I used to do three drafts. The first was handwritten and pretty rough. I would type it up and make changes as I typed, then revise with a pen. I would then type a clean version from the written all over second draft, making more changes. This second, clean typed version was the final draft.
I got my first computer in the late 80s to finish A Woman of the Iron People. It was the longest novel I have ever written, 750 pages in manuscript; and I could not imagine typing it twice.
I am not a good typist or a fast typist, and I do not like typing.
I've changed my writing method since then. I do some writing with pen, but most of my writing is now on a computer. My first drafts are largely done on the computer. When I go back to a story in progress, I often revise the last page or two on the computer, before adding new text. I still print out stories and revise with a pen, then input the changes to the computer. Thank the Goddess I don't have to type a complete clean version, after making minor changes.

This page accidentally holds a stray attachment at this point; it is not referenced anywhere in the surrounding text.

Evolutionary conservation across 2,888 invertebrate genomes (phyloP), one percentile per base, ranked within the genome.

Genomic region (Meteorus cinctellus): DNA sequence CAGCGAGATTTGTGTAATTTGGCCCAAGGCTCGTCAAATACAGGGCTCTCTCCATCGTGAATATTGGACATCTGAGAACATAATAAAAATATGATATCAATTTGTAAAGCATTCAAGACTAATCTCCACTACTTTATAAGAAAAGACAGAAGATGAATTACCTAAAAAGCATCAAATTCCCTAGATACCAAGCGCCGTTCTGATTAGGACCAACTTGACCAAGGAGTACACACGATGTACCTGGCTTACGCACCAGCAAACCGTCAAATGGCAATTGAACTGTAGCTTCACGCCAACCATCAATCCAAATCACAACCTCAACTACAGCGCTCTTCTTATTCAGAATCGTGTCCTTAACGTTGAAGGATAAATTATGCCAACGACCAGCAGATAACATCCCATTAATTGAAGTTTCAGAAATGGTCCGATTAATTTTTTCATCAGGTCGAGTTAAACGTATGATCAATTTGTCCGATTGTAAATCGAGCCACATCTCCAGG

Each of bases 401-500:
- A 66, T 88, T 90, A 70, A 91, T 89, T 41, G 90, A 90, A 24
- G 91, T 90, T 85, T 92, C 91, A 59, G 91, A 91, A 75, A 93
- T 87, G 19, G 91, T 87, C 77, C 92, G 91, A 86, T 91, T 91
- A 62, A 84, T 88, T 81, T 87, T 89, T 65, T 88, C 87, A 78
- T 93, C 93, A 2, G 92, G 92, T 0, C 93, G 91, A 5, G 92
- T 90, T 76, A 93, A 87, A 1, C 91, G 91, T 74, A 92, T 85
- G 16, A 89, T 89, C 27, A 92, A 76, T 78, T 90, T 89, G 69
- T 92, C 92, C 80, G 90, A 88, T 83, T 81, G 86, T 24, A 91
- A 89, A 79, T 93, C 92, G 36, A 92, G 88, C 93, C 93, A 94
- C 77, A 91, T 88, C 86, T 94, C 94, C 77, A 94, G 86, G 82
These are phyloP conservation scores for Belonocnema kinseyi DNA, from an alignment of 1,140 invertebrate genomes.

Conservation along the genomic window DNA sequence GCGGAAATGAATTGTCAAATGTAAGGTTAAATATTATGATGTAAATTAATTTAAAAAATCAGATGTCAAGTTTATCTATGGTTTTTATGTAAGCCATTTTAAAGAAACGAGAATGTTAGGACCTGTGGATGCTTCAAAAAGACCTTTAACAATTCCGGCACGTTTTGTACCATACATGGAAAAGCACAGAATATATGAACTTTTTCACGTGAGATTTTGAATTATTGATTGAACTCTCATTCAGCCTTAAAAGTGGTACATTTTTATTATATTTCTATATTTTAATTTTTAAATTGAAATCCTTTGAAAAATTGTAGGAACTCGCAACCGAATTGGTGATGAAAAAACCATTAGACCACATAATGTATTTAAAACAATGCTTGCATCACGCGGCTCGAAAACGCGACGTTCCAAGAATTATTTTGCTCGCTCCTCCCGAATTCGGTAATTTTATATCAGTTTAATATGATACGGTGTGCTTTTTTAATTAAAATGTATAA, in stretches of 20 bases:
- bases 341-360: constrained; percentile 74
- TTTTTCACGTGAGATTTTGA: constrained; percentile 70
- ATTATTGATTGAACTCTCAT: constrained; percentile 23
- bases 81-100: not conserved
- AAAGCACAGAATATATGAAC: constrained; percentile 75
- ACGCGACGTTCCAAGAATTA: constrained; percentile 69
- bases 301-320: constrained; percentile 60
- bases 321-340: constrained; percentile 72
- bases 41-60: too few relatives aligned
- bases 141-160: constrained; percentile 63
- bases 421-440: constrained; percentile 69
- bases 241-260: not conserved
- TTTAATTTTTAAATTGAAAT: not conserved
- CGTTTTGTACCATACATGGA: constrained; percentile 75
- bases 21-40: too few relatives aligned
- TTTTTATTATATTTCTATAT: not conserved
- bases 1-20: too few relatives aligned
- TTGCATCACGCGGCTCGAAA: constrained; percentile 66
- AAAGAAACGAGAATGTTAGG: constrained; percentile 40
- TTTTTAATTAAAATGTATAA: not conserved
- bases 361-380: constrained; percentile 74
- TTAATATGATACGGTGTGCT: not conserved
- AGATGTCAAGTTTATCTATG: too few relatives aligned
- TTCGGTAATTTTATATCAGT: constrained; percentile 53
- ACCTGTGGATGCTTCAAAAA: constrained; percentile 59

I'm not sure how many drafts I do now, since they tend to merge. Two? Two and a half?
Because I don't have to worry about errors, and because the touch of a computer keyboard is so much lighter than any typewriter, I don't mind inputting as much as I minded typing.
I simply type as fast as I can, then run spellcheck. I notice that I make most of my spelling errors on words that spellcheck will catch. I don't often misspell my aliens' names, for example.
Of course, I have to read over for the errors that spellcheck doesn't catch: 'of' instead of 'to.' Since I have trouble seeing errors on the computer screen, I tend to print out a copy to proofread, and that gives me a chance to make final revisions with a pen.
I'm starting to revise/rewrite the sequel to Ring of Swords, which has existed since 1994. Until recently, I was not able to sell it. Aqueduct Press is now going to publish it. I've decided to use a mechanical pencil and erasers this time, to reduce the mess. Revising on the computer is not an option, since I can't find the e-files for the novel. My choices are to input page after weary page, to scan page after weary page on my home scanner, or cough up the money to have Kinko's do the scanning. I'll probably start by scanning on my home machine, then switch to Kinko's when I get fed up.